Concern for the environment, panic before the climate catastrophe and mobilization against it have become the new German common sense of the 21st century. But where assessments and appropriate modes of reaction are no longer a matter of discussion at all, political action soon leaves its rational basis and turns its attention to emotional states of excitement that are otherwise hardly to be found in the disenchanted world.
In his philosophical-mass-psychological study, Norbert Bolz analyzes the transformation of ecological problem consciousness into a collective religion of fear, which has replaced the fear of the Lord with the fear of man and his actions. The resulting protest movement of our days is not only characterized by a fatal hostility to risk and technology, it also celebrates a long forgotten cult of childlike superiority in terms of truth and morality. Against this background, the question arises once again: Will "German Angst" become an export hit or will we learn from the rest of the world?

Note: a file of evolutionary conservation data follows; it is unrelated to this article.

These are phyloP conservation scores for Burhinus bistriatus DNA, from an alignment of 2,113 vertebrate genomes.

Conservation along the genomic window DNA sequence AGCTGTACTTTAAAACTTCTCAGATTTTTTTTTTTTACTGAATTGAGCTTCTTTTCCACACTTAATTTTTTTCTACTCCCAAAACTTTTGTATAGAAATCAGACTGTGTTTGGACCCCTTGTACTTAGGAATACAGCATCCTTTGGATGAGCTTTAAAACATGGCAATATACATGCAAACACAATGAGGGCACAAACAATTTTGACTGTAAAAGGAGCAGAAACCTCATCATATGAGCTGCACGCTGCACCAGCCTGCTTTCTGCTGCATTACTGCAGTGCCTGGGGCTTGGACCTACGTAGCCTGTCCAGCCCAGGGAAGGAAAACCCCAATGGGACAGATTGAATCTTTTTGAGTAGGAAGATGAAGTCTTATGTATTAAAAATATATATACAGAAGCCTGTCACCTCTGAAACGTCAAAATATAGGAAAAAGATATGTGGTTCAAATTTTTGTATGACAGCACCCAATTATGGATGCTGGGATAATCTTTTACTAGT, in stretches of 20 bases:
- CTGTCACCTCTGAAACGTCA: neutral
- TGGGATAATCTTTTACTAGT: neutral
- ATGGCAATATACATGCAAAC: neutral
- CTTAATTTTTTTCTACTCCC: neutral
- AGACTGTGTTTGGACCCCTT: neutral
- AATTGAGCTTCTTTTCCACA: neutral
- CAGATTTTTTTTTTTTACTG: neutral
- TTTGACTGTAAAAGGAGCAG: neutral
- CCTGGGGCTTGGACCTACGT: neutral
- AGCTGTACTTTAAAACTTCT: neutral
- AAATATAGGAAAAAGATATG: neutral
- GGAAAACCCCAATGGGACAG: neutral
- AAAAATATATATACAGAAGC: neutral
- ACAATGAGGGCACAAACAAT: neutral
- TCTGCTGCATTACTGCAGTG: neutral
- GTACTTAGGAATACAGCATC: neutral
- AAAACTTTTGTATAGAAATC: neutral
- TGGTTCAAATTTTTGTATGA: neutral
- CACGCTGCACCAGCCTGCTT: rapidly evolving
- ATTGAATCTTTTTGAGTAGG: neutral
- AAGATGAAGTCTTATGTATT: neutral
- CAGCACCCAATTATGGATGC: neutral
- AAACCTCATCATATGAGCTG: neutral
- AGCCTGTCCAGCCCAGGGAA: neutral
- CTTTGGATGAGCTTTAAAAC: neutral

Norbert Bolz, born in 1953 in Ludwigshafen on the Rhine, is a media and communication theorist and freelance publicist. Until his retirement in 2018 he taught as a media scientist at the FU Berlin. His publication topics revolve around the transformation of modern societies and the increasing uncertainty of postmodern societies.
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"A truly stirring book - thoughtfully and brilliantly written." -SwissTimes